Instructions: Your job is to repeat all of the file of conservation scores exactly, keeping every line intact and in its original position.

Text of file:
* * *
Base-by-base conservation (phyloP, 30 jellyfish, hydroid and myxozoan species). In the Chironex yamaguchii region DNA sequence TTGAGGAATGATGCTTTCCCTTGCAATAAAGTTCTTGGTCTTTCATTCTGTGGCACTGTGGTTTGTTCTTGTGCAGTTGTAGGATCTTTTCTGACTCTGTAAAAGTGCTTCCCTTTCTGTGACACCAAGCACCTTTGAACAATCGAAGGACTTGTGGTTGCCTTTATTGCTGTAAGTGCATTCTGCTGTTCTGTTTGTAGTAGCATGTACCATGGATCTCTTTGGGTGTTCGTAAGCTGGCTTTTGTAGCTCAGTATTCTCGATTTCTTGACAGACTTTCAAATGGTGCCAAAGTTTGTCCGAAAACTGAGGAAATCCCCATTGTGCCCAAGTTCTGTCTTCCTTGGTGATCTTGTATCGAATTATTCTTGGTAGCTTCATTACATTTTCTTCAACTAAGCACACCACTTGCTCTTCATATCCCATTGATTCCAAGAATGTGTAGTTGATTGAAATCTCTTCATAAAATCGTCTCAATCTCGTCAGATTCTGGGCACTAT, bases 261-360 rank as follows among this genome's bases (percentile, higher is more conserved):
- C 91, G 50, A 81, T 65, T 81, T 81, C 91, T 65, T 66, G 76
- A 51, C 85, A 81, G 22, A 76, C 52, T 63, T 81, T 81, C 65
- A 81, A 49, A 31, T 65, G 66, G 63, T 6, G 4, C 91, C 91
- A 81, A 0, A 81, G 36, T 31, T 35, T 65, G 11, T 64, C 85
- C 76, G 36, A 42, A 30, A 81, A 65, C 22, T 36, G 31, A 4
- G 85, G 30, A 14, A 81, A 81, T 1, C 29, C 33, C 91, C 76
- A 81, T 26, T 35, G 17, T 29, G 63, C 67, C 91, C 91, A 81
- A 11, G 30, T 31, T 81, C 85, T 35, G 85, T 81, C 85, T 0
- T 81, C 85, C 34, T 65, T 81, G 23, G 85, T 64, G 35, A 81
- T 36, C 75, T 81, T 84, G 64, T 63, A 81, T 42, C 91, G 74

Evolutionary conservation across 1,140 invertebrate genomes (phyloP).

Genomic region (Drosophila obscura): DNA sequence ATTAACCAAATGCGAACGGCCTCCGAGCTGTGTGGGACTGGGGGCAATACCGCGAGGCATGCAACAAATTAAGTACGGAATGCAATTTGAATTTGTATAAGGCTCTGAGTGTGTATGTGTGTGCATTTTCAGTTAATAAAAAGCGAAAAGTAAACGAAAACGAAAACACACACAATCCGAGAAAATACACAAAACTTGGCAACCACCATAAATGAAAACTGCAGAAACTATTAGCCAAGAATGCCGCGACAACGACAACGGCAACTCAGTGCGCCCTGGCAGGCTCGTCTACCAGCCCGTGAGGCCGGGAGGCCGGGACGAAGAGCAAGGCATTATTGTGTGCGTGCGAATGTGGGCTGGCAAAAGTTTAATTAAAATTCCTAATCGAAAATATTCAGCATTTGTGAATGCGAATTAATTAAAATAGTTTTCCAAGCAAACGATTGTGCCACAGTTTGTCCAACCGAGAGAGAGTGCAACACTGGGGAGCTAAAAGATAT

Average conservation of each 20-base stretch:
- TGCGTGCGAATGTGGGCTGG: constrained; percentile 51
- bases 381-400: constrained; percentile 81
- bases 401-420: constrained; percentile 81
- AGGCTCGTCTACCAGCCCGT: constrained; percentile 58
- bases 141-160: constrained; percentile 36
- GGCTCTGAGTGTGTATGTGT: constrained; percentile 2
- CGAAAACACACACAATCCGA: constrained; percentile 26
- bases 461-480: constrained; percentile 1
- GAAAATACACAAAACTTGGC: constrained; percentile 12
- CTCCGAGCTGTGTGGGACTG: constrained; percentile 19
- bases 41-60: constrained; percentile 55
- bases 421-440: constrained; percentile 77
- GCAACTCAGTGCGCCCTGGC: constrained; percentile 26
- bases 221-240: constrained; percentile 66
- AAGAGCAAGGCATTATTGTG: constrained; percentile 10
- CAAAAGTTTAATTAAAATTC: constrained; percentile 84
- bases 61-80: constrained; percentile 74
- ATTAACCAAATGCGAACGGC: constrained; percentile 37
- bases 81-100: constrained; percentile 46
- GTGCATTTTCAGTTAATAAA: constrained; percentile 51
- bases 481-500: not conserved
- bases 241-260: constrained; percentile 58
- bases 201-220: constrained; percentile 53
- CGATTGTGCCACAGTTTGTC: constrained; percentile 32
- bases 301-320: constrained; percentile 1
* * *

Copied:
Base-by-base conservation (phyloP, 30 jellyfish, hydroid and myxozoan species). In the Chironex yamaguchii region DNA sequence TTGAGGAATGATGCTTTCCCTTGCAATAAAGTTCTTGGTCTTTCATTCTGTGGCACTGTGGTTTGTTCTTGTGCAGTTGTAGGATCTTTTCTGACTCTGTAAAAGTGCTTCCCTTTCTGTGACACCAAGCACCTTTGAACAATCGAAGGACTTGTGGTTGCCTTTATTGCTGTAAGTGCATTCTGCTGTTCTGTTTGTAGTAGCATGTACCATGGATCTCTTTGGGTGTTCGTAAGCTGGCTTTTGTAGCTCAGTATTCTCGATTTCTTGACAGACTTTCAAATGGTGCCAAAGTTTGTCCGAAAACTGAGGAAATCCCCATTGTGCCCAAGTTCTGTCTTCCTTGGTGATCTTGTATCGAATTATTCTTGGTAGCTTCATTACATTTTCTTCAACTAAGCACACCACTTGCTCTTCATATCCCATTGATTCCAAGAATGTGTAGTTGATTGAAATCTCTTCATAAAATCGTCTCAATCTCGTCAGATTCTGGGCACTAT, bases 261-360 rank as follows among this genome's bases (percentile, higher is more conserved):
- C 91, G 50, A 81, T 65, T 81, T 81, C 91, T 65, T 66, G 76
- A 51, C 85, A 81, G 22, A 76, C 52, T 63, T 81, T 81, C 65
- A 81, A 49, A 31, T 65, G 66, G 63, T 6, G 4, C 91, C 91
- A 81, A 0, A 81, G 36, T 31, T 35, T 65, G 11, T 64, C 85
- C 76, G 36, A 42, A 30, A 81, A 65, C 22, T 36, G 31, A 4
- G 85, G 30, A 14, A 81, A 81, T 1, C 29, C 33, C 91, C 76
- A 81, T 26, T 35, G 17, T 29, G 63, C 67, C 91, C 91, A 81
- A 11, G 30, T 31, T 81, C 85, T 35, G 85, T 81, C 85, T 0
- T 81, C 85, C 34, T 65, T 81, G 23, G 85, T 64, G 35, A 81
- T 36, C 75, T 81, T 84, G 64, T 63, A 81, T 42, C 91, G 74

Evolutionary conservation across 1,140 invertebrate genomes (phyloP).

Genomic region (Drosophila obscura): DNA sequence ATTAACCAAATGCGAACGGCCTCCGAGCTGTGTGGGACTGGGGGCAATACCGCGAGGCATGCAACAAATTAAGTACGGAATGCAATTTGAATTTGTATAAGGCTCTGAGTGTGTATGTGTGTGCATTTTCAGTTAATAAAAAGCGAAAAGTAAACGAAAACGAAAACACACACAATCCGAGAAAATACACAAAACTTGGCAACCACCATAAATGAAAACTGCAGAAACTATTAGCCAAGAATGCCGCGACAACGACAACGGCAACTCAGTGCGCCCTGGCAGGCTCGTCTACCAGCCCGTGAGGCCGGGAGGCCGGGACGAAGAGCAAGGCATTATTGTGTGCGTGCGAATGTGGGCTGGCAAAAGTTTAATTAAAATTCCTAATCGAAAATATTCAGCATTTGTGAATGCGAATTAATTAAAATAGTTTTCCAAGCAAACGATTGTGCCACAGTTTGTCCAACCGAGAGAGAGTGCAACACTGGGGAGCTAAAAGATAT

Average conservation of each 20-base stretch:
- TGCGTGCGAATGTGGGCTGG: constrained; percentile 51
- bases 381-400: constrained; percentile 81
- bases 401-420: constrained; percentile 81
- AGGCTCGTCTACCAGCCCGT: constrained; percentile 58
- bases 141-160: constrained; percentile 36
- GGCTCTGAGTGTGTATGTGT: constrained; percentile 2
- CGAAAACACACACAATCCGA: constrained; percentile 26
- bases 461-480: constrained; percentile 1
- GAAAATACACAAAACTTGGC: constrained; percentile 12
- CTCCGAGCTGTGTGGGACTG: constrained; percentile 19
- bases 41-60: constrained; percentile 55
- bases 421-440: constrained; percentile 77
- GCAACTCAGTGCGCCCTGGC: constrained; percentile 26
- bases 221-240: constrained; percentile 66
- AAGAGCAAGGCATTATTGTG: constrained; percentile 10
- CAAAAGTTTAATTAAAATTC: constrained; percentile 84
- bases 61-80: constrained; percentile 74
- ATTAACCAAATGCGAACGGC: constrained; percentile 37
- bases 81-100: constrained; percentile 46
- GTGCATTTTCAGTTAATAAA: constrained; percentile 51
- bases 481-500: not conserved
- bases 241-260: constrained; percentile 58
- bases 201-220: constrained; percentile 53
- CGATTGTGCCACAGTTTGTC: constrained; percentile 32
- bases 301-320: constrained; percentile 1